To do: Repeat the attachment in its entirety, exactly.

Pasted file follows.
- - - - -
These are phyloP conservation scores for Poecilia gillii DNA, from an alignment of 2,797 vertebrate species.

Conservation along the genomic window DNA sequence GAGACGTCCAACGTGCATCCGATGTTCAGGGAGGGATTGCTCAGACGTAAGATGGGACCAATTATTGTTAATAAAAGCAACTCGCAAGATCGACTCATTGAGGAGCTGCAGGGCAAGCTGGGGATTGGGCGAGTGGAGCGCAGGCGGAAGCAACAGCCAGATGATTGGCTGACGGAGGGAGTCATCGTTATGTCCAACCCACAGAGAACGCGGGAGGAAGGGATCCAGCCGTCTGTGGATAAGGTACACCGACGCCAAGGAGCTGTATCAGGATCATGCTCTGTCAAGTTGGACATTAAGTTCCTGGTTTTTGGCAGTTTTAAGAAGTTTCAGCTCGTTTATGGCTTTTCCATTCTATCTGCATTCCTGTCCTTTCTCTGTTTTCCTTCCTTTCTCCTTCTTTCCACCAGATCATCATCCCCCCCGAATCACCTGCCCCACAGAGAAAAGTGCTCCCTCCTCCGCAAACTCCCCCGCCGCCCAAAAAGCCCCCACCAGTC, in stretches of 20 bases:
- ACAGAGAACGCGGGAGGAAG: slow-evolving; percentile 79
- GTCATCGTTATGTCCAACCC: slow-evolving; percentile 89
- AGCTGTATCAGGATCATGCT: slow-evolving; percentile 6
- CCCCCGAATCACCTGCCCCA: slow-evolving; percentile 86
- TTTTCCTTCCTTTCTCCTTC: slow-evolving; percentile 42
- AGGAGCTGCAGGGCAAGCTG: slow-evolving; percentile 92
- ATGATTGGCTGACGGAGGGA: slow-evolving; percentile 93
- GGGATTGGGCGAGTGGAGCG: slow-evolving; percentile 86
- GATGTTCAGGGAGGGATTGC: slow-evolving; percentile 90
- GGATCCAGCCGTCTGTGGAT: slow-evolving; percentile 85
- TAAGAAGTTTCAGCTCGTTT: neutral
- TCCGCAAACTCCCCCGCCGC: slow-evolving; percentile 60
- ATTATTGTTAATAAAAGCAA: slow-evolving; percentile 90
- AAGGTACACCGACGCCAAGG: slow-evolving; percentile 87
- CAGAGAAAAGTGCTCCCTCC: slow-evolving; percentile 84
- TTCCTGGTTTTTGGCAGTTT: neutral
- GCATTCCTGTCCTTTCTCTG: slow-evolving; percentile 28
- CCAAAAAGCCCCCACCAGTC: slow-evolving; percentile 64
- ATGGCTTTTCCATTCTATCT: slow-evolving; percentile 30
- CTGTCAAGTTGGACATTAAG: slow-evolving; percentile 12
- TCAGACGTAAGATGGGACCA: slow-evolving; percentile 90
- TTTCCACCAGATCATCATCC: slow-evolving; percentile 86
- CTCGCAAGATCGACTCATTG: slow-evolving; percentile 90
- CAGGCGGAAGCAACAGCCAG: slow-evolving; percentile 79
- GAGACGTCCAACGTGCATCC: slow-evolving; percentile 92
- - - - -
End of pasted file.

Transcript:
These are phyloP conservation scores for Poecilia gillii DNA, from an alignment of 2,797 vertebrate species.

Conservation along the genomic window DNA sequence GAGACGTCCAACGTGCATCCGATGTTCAGGGAGGGATTGCTCAGACGTAAGATGGGACCAATTATTGTTAATAAAAGCAACTCGCAAGATCGACTCATTGAGGAGCTGCAGGGCAAGCTGGGGATTGGGCGAGTGGAGCGCAGGCGGAAGCAACAGCCAGATGATTGGCTGACGGAGGGAGTCATCGTTATGTCCAACCCACAGAGAACGCGGGAGGAAGGGATCCAGCCGTCTGTGGATAAGGTACACCGACGCCAAGGAGCTGTATCAGGATCATGCTCTGTCAAGTTGGACATTAAGTTCCTGGTTTTTGGCAGTTTTAAGAAGTTTCAGCTCGTTTATGGCTTTTCCATTCTATCTGCATTCCTGTCCTTTCTCTGTTTTCCTTCCTTTCTCCTTCTTTCCACCAGATCATCATCCCCCCCGAATCACCTGCCCCACAGAGAAAAGTGCTCCCTCCTCCGCAAACTCCCCCGCCGCCCAAAAAGCCCCCACCAGTC, in stretches of 20 bases:
- ACAGAGAACGCGGGAGGAAG: slow-evolving; percentile 79
- GTCATCGTTATGTCCAACCC: slow-evolving; percentile 89
- AGCTGTATCAGGATCATGCT: slow-evolving; percentile 6
- CCCCCGAATCACCTGCCCCA: slow-evolving; percentile 86
- TTTTCCTTCCTTTCTCCTTC: slow-evolving; percentile 42
- AGGAGCTGCAGGGCAAGCTG: slow-evolving; percentile 92
- ATGATTGGCTGACGGAGGGA: slow-evolving; percentile 93
- GGGATTGGGCGAGTGGAGCG: slow-evolving; percentile 86
- GATGTTCAGGGAGGGATTGC: slow-evolving; percentile 90
- GGATCCAGCCGTCTGTGGAT: slow-evolving; percentile 85
- TAAGAAGTTTCAGCTCGTTT: neutral
- TCCGCAAACTCCCCCGCCGC: slow-evolving; percentile 60
- ATTATTGTTAATAAAAGCAA: slow-evolving; percentile 90
- AAGGTACACCGACGCCAAGG: slow-evolving; percentile 87
- CAGAGAAAAGTGCTCCCTCC: slow-evolving; percentile 84
- TTCCTGGTTTTTGGCAGTTT: neutral
- GCATTCCTGTCCTTTCTCTG: slow-evolving; percentile 28
- CCAAAAAGCCCCCACCAGTC: slow-evolving; percentile 64
- ATGGCTTTTCCATTCTATCT: slow-evolving; percentile 30
- CTGTCAAGTTGGACATTAAG: slow-evolving; percentile 12
- TCAGACGTAAGATGGGACCA: slow-evolving; percentile 90
- TTTCCACCAGATCATCATCC: slow-evolving; percentile 86
- CTCGCAAGATCGACTCATTG: slow-evolving; percentile 90
- CAGGCGGAAGCAACAGCCAG: slow-evolving; percentile 79
- GAGACGTCCAACGTGCATCC: slow-evolving; percentile 92